Behind the Scenes at a Luthier’s Shop

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My 18-year-old son, the ‘ukulele player, recently decided to upgrade the pickup in his Kamaka ‘ukulele (for the uninitiated, the pickup is the part of the instrument that allows it to be plugged in to an amp). He contacted Chuck Moore, a Hawai’i Island luthier who likes Brad well enough to have agreed to do the install (Chuck doesn’t usually do this kind of work) and let our whole family converge on his shop.

Before work began on Brad’s instrument, Chuck gave us a tour of his workshop, where he produces his Moore Bettah ‘Ukuleles. Situated in the middle of a rain forest, Chuck’s shop is entirely off-grid. Using primarily solar power, Chuck crafts custom-made ‘ukuleles that are amazing – and available by special order only. A former scrimshaw artist, he uses his artistic skills (and I’d suspect plenty of patience) to embellish his ‘ukuleles with inlaid scenes reminiscent of a tropical paradise. Just look:

If you’re a fan of ‘ukuleles or beautiful artwork, go check out Chuck’s gallery. He’s got gorgeous photos of his work, and you’ll have a chance to see Rick Vito (formerly of Fleetwood Mac) jam on his Moore Bettah ‘Ukuleles uke.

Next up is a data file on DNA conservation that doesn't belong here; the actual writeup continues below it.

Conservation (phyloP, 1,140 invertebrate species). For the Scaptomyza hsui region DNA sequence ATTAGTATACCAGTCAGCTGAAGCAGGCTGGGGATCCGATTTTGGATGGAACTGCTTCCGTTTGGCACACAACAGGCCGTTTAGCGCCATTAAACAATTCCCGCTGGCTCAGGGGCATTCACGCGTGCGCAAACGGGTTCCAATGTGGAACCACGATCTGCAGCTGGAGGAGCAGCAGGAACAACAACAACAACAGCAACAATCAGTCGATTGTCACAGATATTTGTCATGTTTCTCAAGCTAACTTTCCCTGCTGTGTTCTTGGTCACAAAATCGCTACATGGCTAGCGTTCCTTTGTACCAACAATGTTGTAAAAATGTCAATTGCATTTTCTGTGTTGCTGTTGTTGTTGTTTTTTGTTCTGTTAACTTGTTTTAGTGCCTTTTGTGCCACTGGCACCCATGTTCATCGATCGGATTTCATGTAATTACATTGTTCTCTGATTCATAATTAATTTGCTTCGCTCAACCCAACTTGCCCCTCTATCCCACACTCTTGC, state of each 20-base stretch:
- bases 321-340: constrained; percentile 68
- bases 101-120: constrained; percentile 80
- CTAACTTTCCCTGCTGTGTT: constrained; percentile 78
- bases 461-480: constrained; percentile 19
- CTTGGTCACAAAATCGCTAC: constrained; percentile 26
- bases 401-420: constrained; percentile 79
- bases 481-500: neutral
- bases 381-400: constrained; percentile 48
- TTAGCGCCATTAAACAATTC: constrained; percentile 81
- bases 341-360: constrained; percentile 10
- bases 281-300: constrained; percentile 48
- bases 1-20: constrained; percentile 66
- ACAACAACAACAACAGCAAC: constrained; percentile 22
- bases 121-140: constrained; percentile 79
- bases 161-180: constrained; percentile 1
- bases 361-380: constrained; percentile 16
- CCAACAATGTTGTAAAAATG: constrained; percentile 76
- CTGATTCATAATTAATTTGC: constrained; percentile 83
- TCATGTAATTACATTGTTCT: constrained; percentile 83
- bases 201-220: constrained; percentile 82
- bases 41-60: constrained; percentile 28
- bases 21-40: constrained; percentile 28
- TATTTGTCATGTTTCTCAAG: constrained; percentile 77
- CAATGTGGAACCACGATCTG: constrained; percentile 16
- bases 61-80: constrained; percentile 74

We were able to see various stages of building, from rough planks of koa, a sought-after tropical hardwood, to “kits” that Chuck has assembled and ready to form. And of course there were some ‘ukuleles in progress as well as several that were strung and ready to make music.

We loved getting a behind the scenes look at Chuck’s shop, but the real reason for our visit was to have that new pickup installed. You must understand that Brad’s ‘ukulele is like his baby. He earned the money to buy it, spent countless hours visiting music stores until he found just the right one, and has had it for about five years. Chuck couldn’t be any more competent, but there were definitely some wide-eyed moments from all of us as he worked. Like, say, when he started drilling holes in the ‘ukulele.

drill, Chuck Moore, ukulele, Moore Bettah Ukuleles, Hawaii, pickup, music

Other than a few tense moments, though, it was so interesting to see how pieces and parts are attached and installed. Because I don’t know about you, but I’d wondered how in the world some of those pieces and parts were installed inside the ‘ukulele. I mean, that’s a small hole! Brad enjoyed the chance to see Chuck at work and has deemed the upgrade a complete success – the new pickup sounds great. For more images and play-by-play, check out Brad’s slide show over at Live ‘Ukulele.

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